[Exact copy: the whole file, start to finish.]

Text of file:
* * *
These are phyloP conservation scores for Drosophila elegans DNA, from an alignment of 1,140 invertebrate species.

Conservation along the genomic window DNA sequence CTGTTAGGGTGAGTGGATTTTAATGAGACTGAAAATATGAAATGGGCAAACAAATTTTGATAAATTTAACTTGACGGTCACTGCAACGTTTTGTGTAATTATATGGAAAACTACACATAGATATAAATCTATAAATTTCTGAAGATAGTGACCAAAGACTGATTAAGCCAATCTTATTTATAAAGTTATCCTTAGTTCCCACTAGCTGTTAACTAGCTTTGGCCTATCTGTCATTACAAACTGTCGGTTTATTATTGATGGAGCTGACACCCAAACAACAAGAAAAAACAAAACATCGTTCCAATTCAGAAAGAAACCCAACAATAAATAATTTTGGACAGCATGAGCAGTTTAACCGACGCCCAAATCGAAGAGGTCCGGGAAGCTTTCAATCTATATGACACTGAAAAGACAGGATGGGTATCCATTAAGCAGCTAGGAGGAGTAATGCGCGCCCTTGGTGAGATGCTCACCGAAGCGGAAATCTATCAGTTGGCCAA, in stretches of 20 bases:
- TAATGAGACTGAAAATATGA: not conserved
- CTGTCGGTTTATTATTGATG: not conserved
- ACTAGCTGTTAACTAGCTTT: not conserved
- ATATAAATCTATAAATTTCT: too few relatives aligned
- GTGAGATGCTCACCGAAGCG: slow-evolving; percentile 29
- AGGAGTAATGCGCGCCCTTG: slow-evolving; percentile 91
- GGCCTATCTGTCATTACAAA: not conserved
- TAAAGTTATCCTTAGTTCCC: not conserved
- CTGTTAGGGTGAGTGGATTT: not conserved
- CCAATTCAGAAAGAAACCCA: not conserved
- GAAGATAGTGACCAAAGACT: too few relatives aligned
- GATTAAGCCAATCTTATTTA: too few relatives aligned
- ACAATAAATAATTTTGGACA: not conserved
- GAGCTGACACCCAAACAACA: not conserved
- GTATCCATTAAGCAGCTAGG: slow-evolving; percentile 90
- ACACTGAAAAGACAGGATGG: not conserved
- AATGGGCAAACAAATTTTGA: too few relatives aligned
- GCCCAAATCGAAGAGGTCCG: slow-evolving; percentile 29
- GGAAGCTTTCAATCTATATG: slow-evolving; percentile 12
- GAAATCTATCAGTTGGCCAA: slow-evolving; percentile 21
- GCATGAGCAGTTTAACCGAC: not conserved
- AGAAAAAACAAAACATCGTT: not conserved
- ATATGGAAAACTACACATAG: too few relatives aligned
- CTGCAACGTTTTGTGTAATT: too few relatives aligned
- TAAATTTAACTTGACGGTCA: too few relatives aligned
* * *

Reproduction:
These are phyloP conservation scores for Drosophila elegans DNA, from an alignment of 1,140 invertebrate species.

Conservation along the genomic window DNA sequence CTGTTAGGGTGAGTGGATTTTAATGAGACTGAAAATATGAAATGGGCAAACAAATTTTGATAAATTTAACTTGACGGTCACTGCAACGTTTTGTGTAATTATATGGAAAACTACACATAGATATAAATCTATAAATTTCTGAAGATAGTGACCAAAGACTGATTAAGCCAATCTTATTTATAAAGTTATCCTTAGTTCCCACTAGCTGTTAACTAGCTTTGGCCTATCTGTCATTACAAACTGTCGGTTTATTATTGATGGAGCTGACACCCAAACAACAAGAAAAAACAAAACATCGTTCCAATTCAGAAAGAAACCCAACAATAAATAATTTTGGACAGCATGAGCAGTTTAACCGACGCCCAAATCGAAGAGGTCCGGGAAGCTTTCAATCTATATGACACTGAAAAGACAGGATGGGTATCCATTAAGCAGCTAGGAGGAGTAATGCGCGCCCTTGGTGAGATGCTCACCGAAGCGGAAATCTATCAGTTGGCCAA, in stretches of 20 bases:
- TAATGAGACTGAAAATATGA: not conserved
- CTGTCGGTTTATTATTGATG: not conserved
- ACTAGCTGTTAACTAGCTTT: not conserved
- ATATAAATCTATAAATTTCT: too few relatives aligned
- GTGAGATGCTCACCGAAGCG: slow-evolving; percentile 29
- AGGAGTAATGCGCGCCCTTG: slow-evolving; percentile 91
- GGCCTATCTGTCATTACAAA: not conserved
- TAAAGTTATCCTTAGTTCCC: not conserved
- CTGTTAGGGTGAGTGGATTT: not conserved
- CCAATTCAGAAAGAAACCCA: not conserved
- GAAGATAGTGACCAAAGACT: too few relatives aligned
- GATTAAGCCAATCTTATTTA: too few relatives aligned
- ACAATAAATAATTTTGGACA: not conserved
- GAGCTGACACCCAAACAACA: not conserved
- GTATCCATTAAGCAGCTAGG: slow-evolving; percentile 90
- ACACTGAAAAGACAGGATGG: not conserved
- AATGGGCAAACAAATTTTGA: too few relatives aligned
- GCCCAAATCGAAGAGGTCCG: slow-evolving; percentile 29
- GGAAGCTTTCAATCTATATG: slow-evolving; percentile 12
- GAAATCTATCAGTTGGCCAA: slow-evolving; percentile 21
- GCATGAGCAGTTTAACCGAC: not conserved
- AGAAAAAACAAAACATCGTT: not conserved
- ATATGGAAAACTACACATAG: too few relatives aligned
- CTGCAACGTTTTGTGTAATT: too few relatives aligned
- TAAATTTAACTTGACGGTCA: too few relatives aligned